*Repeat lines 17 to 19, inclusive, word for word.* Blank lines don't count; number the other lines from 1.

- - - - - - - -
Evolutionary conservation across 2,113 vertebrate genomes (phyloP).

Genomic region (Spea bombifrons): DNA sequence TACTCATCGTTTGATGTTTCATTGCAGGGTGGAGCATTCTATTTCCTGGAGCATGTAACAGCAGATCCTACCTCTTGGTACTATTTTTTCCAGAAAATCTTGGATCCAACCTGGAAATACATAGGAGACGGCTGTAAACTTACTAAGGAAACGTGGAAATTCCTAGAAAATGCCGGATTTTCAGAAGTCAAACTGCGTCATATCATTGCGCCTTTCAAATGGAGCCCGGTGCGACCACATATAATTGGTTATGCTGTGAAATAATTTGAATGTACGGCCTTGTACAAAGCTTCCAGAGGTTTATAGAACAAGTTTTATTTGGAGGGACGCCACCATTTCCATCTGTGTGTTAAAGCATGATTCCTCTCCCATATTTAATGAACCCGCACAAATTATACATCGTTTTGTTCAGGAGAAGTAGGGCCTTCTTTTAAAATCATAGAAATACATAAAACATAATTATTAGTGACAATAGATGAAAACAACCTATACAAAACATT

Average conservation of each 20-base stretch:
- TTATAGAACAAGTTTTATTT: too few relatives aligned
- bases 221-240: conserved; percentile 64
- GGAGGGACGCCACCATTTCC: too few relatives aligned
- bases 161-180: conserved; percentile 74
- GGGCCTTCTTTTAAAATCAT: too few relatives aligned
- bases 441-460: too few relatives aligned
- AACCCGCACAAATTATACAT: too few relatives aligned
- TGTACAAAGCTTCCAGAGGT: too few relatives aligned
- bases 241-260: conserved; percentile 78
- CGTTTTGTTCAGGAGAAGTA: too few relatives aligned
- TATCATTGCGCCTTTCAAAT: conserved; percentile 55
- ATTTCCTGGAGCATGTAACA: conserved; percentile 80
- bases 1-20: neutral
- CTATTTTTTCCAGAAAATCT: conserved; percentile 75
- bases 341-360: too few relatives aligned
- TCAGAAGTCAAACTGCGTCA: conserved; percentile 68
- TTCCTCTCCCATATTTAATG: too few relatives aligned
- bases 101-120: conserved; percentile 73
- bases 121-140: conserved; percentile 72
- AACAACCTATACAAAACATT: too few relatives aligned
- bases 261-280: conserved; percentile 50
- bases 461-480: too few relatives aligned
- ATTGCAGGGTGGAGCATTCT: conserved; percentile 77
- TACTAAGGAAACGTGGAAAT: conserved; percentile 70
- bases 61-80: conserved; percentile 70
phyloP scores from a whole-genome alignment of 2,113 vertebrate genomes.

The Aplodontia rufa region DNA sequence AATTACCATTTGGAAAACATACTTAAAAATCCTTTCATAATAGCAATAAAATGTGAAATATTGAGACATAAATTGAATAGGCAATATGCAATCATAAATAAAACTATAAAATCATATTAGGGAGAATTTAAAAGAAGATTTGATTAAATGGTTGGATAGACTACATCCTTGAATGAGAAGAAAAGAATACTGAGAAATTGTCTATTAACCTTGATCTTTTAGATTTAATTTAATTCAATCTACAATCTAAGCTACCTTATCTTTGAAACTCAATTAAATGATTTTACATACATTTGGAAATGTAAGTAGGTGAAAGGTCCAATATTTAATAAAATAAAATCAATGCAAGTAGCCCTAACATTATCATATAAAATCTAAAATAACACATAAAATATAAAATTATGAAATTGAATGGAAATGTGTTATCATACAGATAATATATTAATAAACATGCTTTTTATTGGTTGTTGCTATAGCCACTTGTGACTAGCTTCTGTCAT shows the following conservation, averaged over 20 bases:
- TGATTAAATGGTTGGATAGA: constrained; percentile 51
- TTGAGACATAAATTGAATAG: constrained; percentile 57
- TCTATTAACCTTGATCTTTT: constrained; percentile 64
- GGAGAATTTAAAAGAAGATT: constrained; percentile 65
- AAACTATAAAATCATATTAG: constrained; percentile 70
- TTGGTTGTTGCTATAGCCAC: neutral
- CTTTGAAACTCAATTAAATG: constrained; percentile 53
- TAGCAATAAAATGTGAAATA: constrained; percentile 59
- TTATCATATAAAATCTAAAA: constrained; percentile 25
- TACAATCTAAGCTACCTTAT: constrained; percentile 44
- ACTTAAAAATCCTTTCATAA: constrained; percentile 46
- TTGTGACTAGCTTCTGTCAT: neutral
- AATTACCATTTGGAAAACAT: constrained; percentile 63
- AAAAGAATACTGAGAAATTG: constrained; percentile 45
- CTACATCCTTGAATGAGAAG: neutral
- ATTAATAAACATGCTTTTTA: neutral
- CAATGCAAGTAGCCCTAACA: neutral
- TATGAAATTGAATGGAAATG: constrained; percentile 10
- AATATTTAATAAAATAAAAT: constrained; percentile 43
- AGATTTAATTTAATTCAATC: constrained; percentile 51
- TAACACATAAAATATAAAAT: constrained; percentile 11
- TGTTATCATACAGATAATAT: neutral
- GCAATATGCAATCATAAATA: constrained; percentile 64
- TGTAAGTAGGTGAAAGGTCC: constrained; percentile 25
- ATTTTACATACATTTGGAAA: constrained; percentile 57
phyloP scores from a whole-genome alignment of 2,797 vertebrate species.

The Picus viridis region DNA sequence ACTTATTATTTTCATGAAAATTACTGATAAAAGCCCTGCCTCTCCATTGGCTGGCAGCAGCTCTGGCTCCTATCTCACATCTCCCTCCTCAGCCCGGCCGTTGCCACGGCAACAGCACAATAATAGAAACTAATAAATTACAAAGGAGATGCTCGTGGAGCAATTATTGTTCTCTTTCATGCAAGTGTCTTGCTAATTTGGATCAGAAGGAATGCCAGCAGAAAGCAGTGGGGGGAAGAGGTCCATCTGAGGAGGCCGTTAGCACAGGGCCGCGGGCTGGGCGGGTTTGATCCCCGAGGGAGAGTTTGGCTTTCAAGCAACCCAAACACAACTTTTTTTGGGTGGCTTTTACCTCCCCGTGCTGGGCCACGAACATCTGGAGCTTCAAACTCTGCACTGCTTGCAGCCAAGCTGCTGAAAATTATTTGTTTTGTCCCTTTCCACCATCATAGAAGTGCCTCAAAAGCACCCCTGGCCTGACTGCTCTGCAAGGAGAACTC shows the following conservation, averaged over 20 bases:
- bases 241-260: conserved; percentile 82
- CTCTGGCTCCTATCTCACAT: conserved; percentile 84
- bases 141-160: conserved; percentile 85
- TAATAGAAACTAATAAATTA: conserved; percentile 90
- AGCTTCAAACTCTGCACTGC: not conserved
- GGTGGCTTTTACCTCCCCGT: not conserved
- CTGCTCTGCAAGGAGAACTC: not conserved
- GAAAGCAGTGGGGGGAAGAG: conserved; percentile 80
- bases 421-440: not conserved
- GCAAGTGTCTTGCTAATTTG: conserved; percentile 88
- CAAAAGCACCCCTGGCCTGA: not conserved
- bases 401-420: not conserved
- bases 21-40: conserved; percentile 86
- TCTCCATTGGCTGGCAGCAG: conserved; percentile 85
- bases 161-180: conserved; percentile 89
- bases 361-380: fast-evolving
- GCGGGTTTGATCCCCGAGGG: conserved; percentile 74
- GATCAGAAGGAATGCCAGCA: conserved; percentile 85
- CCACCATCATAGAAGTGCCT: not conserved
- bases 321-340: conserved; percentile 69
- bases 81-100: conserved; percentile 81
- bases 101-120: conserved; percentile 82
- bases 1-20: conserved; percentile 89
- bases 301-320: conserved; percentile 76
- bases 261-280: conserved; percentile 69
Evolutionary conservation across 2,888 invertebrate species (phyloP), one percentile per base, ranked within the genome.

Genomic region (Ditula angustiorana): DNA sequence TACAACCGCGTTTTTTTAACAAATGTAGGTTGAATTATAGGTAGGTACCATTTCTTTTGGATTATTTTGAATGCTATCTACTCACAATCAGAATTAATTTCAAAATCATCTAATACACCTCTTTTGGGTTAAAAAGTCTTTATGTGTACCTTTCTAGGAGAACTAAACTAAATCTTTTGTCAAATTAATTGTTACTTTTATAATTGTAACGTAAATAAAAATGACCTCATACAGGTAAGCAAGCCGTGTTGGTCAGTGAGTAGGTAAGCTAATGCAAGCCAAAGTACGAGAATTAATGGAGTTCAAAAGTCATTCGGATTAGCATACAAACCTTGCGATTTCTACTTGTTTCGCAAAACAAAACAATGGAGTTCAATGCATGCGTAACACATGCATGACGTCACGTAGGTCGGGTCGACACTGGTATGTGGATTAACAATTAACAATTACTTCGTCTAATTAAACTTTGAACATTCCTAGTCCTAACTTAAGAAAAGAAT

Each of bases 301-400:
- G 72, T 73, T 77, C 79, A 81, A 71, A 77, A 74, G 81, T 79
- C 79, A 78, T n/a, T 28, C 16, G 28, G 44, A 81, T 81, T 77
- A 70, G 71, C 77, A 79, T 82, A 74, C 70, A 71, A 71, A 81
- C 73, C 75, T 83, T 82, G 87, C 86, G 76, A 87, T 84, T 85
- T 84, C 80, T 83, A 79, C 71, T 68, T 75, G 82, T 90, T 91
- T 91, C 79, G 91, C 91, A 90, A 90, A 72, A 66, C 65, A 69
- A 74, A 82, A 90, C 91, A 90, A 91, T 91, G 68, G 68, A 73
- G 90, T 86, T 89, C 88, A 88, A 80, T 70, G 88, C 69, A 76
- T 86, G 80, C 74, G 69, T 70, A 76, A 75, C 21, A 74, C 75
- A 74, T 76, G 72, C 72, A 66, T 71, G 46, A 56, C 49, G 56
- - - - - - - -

- CTATTTTTTCCAGAAAATCT: conserved; percentile 75
- bases 341-360: too few relatives aligned
- TCAGAAGTCAAACTGCGTCA: conserved; percentile 68